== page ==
After ten years of work on refining this mechanical instrument so was many of the spoken words and sentences good (With a trained operator at the keys). Unfortunately, the machine brought little interest among the public, although it could also sing "God Save the Queen" (1846).
During the 1930s, the mechanical technology was replaced by electronics in speech machines.
Vodern is the first electric speech synthesis machine.
It consisted of a noise generator and a tone generator and 10 different switchable resonant circuits
(Comparable to an amplifier with an "equalizer"). It was operated with a keyboard.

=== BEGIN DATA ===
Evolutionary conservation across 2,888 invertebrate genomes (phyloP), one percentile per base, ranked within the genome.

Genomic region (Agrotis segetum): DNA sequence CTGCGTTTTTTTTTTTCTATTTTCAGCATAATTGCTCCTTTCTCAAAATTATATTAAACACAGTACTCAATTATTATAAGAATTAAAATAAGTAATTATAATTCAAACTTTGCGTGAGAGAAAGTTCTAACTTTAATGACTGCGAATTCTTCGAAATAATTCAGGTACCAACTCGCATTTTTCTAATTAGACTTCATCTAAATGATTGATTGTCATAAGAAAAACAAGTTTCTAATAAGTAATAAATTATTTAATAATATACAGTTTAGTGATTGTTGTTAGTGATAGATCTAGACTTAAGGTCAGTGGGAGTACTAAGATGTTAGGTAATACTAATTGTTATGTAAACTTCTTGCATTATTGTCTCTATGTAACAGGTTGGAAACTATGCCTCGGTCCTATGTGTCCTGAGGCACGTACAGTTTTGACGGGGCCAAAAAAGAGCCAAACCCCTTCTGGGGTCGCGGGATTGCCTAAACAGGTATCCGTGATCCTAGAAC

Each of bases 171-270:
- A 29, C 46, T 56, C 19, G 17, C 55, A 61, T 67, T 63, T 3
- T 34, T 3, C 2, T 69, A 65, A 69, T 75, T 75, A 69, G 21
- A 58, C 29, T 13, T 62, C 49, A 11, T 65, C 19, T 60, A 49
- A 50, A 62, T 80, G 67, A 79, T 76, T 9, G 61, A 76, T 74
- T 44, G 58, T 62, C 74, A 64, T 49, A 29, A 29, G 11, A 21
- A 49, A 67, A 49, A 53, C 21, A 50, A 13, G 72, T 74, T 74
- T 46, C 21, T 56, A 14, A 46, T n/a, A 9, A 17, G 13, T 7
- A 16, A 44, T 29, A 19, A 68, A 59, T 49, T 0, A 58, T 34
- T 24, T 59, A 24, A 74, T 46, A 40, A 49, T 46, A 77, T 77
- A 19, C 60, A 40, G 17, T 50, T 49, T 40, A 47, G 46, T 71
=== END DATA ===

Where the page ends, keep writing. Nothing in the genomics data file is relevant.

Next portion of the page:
Vodern was demonstrated by a trained operator at the World Fair in New York in 1939. Although it took relatively long workout (one year or more) to manage the instrument so the operators could "play" on the machine and produce intelligible speech.
An audio sample of "Vodern" from a radio program at the World Expo 1939 can be heard on the website Klatt's "History of speech synthesis
Speech synthesis is an international research area.
Although much is common to all spoken languages,
then it's still a lot more that divides them.
If you want there to be Swedish synthetic speech,
then it will be required with Swedish research on speech synthesis.
Gunnar Fant at KTH is the one who started and built up the research on speech synthesis in Sweden. The picture shows the electronic synthesizer machine "Ove" which existed in various "Generations" from 1953 onwards. The speech machine was operated with a hand over a "compound table".